Thursday, 13.06.2024

Porto – Borussia Dortmund 0:1


Dortmund made a somewhat lacklustre performance after Casillas’ first own-goal of his career virtually ensured Dortmund’s qualification. Tuchel’s side started the game poorly but managed to score the only goal of the game after Casillas turned an offside Aubameyang shot into his own net, and from that point onward lacked intensity as the side aimed to see the game through with minimal exertion.

The starting formations

The starting formations

As Tuchel has demonstrated recently, Dortmund are prioritising the Europa League after the Bundesliga title is near-impossible to attain. He selected a very strong side despite the 2-0 aggregate score as Bender again started at centre-back ahead of Neven Subotic whilst Ginter came in for an ill Pizczek at right-back.

Following their loss in Dortmund, José Peseiro made a couple of changes to his starting lineup. Marcano replaced Martins-Indi in defence, whilst the midfield saw Herrera, Oliviera and Brahimi miss out for Danilo, Evandro and Varela. These changes translated into more of a 4-2-3-1 shape as opposed to the 4-1-4-1 which they used away in the first leg.

Porto on Top in Opening Period

In contrast to the events of last week, Porto were the better side and started the game with much better intensity than their German opponents. Throughout their 2-0 loss in Dortmund, the side made a weak performance as they lacked pressure without the ball and in possession they were restricted to ineffective long balls towards Aboubakar with no teammates in support.

Back home however, Porto were much improved in defence and were pressing Dortmund with much better pace than last week. With both wingers quite high up they held a shape which moved between a 4-1-4-1 and a 4-2-3-1 depending due to the man-orientations in midfield. They used these man-orientations well to create and maintain good defensive access as they were able to consistently apply effective pressure. The distances between the two midfields were much shorter as the man-orientations allowed Porto to be in a position to press the ball-carrier and any nearby passing options.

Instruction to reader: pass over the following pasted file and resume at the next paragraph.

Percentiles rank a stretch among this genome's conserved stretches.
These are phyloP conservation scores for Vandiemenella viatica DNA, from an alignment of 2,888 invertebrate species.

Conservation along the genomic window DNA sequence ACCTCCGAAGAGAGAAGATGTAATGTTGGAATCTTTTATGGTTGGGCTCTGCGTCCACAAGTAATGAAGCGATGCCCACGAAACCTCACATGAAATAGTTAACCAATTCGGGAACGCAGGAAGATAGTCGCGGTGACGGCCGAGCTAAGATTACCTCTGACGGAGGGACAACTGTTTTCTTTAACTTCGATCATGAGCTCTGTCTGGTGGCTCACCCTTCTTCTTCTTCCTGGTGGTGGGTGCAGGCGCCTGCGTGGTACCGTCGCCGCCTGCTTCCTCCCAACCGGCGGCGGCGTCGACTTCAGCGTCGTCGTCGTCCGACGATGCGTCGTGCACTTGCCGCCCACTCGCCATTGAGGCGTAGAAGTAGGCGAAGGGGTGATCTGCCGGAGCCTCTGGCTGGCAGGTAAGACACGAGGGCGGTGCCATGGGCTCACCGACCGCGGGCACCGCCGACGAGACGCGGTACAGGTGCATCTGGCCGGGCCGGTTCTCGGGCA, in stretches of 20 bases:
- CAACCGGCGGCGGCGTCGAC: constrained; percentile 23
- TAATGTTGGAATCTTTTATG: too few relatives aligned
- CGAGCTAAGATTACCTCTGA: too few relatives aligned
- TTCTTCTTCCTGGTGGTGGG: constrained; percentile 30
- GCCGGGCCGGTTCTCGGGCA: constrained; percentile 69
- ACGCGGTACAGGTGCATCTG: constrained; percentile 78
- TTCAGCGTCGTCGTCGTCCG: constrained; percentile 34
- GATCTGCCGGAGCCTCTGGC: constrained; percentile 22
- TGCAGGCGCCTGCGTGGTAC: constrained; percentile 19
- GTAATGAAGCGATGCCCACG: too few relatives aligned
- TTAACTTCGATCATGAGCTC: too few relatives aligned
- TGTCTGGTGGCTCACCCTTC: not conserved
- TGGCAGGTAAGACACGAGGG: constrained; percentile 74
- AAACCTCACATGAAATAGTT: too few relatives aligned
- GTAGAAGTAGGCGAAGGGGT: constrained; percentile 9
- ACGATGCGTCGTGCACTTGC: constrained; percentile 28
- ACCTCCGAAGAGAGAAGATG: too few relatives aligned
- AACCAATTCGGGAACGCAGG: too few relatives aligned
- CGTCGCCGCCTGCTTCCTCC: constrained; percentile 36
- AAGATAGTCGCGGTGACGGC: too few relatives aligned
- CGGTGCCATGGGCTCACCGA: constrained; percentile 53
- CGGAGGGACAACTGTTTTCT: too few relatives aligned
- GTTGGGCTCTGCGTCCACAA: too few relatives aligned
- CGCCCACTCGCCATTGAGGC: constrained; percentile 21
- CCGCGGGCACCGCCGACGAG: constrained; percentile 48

As a result, short ball circulation became much more difficult and in some cases they had to resort to long balls without the means of moving the ball forward in a more stable manner. Many of Dortmund’s attempts to move the ball upfield through the lines of midfield were squandered and they often had to turn back towards their own goal as the recipients in the centre weren’t able to turn against their marker. Porto’s press was far from perfect, as the distances in the man-orientations weren’t always sufficient but it was much improved than in the first leg where they were far too passive.

Although they were still rather direct in possession, Aboubakar benefited significantly by having better support around him to receive the resulting lay-offs. Evandro played much higher than Herrera in the first leg and was able to aid Aboubakar in maintaining possession after any long passes as a recipient of the following knock-downs. Their shorter passing was also an improvement as not only did they create more situations were it became a viable option, but they circulated the ball with better speed and direction.

This early showing translated into a much improved performance throughout the whole 90 minutes from Porto. Their increased defensive pressure worked well to disrupt Dortmund’s usual possession game (though you could also partially attribute that downfall to the away side themselves) who made many more turnovers in the first leg. In possession, they were able to progress the ball cleaner whether it was through long passes to Aboubakar, or through a shorter build-up with the midfield.

Dortmund’s 3-Chain in Build-up

A recent feature of Dortmund’s build-up in possession has been their structure in deeper areas. In some past matches, the Dortmund right-back has moved inside whilst Schmelzer moves up and takes up an advanced position, forming an asymmetrical defensive line. The 6 doesn’t often drop as much (though Sahin did so in his return in the first leg) and a 3-chain forms the base of the structure with Weigl and Gündogan immediately ahead. Schmelzer provides the width down the left flank and allows Reus to move inside whilst Mkhitaryan acted nearest the right touchline. Reus and Kagawa in the centre provide decent presence alongside Gündogan and Weigl whilst Aubameyang leads the line at the top.